Friday, November 22, 2019

Philadelphia-born Astronaut Pete Conrad was a ‘Hoot,’ and a Great Pilot

 On August 29, 1965, Astronaut Charles "Pete" Conrad Jr. is hoisted up to a Navy helicopter while astronaut L. Gordon Cooper Jr. waits in a life raft below after the splashdown of the Gemini-5 spacecraft. (NASA Photograph S65-51659)

By Steve Milner
Contributing Writer

I didn’t know astronaut Pete Conrad very well when I worked at Cape Canaveral and Kennedy space Center. I’d see him training for his various space missions, or relaxing somewhere in the Florida Spaceport area. Regardless of the location, he was always approachable and friendly during those times.  

I was contracted to the NASA Public Affairs Office for about eight years. And among my editorial duties was writing most of the Apollo mission photo captions in real-timefrom training through splashdown and saw different aspects of Conrad and his Apollo 12 crew, Dick Gordon and Alan Bean. But Conrad and I did have some things in common: We were both from Philadelphia–he was from the up-scale Main Line and I grew up “across the tracks” in less-affluent South Philadelphia; we were both five-foot-six inches tall, bald; and looked a little alike from a distance. But that’s where the similarities ended—he flew jet planes and spacecraft, and I get dizzy on a Ferris wheel.

Astronaut Alan L. Bean, lunar module pilot, is assisted with egressing the Apollo 12 Command Module by a U.S. Navy underwater demolition team swimmer during recovery operations in the Pacific Ocean on November 24, 1969. Already in the life raft are astronauts Charles "Pete" Conrad Jr., commander; and Richard F. Gordon Jr., command module pilot. The three crewmen of the second lunar landing mission were picked up by recovery helicopter and flown to the prime recovery ship, USS Hornet (CVS 12). The Apollo 12 splashdown occurred at 2:58 p.m. (CST), November 24, 1969, near American Samoa. While astronauts Conrad and Bean descended in the Lunar Module (LM) "Intrepid" to explore the Ocean of Storms region of the moon, astronaut Gordon remained with the Command and Service Modules (CSM) "Yankee Clipper" in lunar orbit. (NASA Photograph S69-22265 via Naval History and Heritage Command Photo Curator Flickr)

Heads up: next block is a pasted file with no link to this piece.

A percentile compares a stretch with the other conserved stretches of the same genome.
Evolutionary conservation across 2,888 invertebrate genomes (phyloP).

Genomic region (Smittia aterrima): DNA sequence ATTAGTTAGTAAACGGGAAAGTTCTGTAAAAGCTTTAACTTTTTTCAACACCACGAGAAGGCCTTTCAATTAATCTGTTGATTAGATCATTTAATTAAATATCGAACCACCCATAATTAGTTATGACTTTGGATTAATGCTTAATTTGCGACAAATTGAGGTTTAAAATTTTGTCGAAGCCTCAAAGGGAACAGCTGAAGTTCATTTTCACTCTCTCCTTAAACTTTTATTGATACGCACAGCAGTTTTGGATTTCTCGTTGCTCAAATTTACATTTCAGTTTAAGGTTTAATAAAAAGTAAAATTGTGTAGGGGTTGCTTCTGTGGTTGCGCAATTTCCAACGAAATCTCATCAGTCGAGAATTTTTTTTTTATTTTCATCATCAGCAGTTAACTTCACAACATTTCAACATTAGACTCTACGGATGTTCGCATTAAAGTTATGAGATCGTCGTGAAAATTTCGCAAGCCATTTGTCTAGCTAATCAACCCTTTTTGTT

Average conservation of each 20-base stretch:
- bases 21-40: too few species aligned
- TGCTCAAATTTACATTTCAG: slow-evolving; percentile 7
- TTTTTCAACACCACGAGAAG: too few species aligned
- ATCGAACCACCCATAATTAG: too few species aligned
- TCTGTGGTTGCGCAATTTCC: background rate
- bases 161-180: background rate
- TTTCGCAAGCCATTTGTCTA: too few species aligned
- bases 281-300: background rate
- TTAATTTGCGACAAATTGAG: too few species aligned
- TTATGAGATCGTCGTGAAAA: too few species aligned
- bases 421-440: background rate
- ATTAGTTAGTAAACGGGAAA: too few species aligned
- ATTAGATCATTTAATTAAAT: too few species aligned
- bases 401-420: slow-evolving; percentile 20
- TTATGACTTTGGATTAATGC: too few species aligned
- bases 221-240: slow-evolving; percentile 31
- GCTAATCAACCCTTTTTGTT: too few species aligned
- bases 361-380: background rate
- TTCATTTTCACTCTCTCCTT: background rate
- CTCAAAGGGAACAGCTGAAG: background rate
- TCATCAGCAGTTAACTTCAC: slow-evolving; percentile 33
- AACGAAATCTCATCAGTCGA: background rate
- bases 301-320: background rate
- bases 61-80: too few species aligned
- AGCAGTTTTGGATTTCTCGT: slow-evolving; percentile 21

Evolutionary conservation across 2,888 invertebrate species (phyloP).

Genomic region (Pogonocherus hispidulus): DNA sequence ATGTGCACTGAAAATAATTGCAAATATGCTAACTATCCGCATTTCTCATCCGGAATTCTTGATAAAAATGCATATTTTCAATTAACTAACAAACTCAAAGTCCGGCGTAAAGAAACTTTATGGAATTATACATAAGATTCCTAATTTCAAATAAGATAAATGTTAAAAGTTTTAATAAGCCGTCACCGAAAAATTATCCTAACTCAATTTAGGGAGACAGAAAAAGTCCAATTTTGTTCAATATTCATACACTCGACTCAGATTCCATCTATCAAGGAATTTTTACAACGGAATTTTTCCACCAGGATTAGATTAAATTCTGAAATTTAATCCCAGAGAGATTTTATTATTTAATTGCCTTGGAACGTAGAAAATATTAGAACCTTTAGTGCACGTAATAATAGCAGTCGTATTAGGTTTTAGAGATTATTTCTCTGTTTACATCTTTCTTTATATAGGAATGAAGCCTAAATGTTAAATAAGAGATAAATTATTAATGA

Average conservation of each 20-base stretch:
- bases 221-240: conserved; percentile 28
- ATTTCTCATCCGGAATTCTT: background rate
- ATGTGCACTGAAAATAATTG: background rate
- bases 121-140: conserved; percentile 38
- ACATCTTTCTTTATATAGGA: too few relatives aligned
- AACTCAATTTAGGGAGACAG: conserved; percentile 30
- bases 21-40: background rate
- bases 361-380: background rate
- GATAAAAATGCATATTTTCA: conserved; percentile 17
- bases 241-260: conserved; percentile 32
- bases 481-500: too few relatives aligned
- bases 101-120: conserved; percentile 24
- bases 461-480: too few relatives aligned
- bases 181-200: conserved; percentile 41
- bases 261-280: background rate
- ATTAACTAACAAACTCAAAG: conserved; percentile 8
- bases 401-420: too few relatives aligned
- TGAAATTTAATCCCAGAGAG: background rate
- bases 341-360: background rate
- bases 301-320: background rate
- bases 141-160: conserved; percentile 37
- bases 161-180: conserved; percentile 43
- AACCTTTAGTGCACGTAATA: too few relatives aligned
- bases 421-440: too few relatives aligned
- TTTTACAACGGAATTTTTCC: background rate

The recovery ship USS Hornet (CVS 12) hoists the Apollo Twelve Command Module aboard. The spacecraft splashed down less than three miles from the anti-submarine support carrier in the Pacific Ocean, southeast of the island of Samoa, on November 24, 1969. (Naval History and Heritage Command image)
Drawing, Pencil on Paper; by Paul D. Ortlip of the Apollo 12 Command Module being hoisted aboard the anti-submarine support carrier Hornet after its successful return from the moon on November 24, 1969. (Navy Art Collection)
Rear Admiral Donald C. David, Commander, Manned Spacecraft Recovery Force, Pacific, welcomes the crew of  Apollo 12 aboard USS Hornet (CVS 12) on November 24, 1969.  Inside the Mobile Quarantine Facility are (left to right) astronauts Charles "Pete" Conrad, Jr., mission commander; Richard F. Gordon, Jr., command module pilot; and Alan L. Bean, lunar module pilot. Note the "Three More, Like Before" sign where "Hornet +3" was posted after the Apollo 11 mission. After Apollo 14, the requirement for returning astronauts to be quarantined was lifted. (NASA Photo S69-22876 via Naval History and Heritage Command Photo Curator/ Flickr)
Admiral Thomas H. Moorer, Chief of Naval Operations, (left), accepts his personal flag from the three Apollo 12 astronauts who carried it with them during the moon mission.  Admiral Moorer also presented them with the Distinguished Service Medal.  Left to right: Captain Charles "Pete" Conrad, Captain Richard Gordon and Captain Alan Bean.  (U.S. Navy photograph 428-GX-USN 1042856, now in the collections of the National Archives via Naval History and Heritage Command Photo Curator Flickr)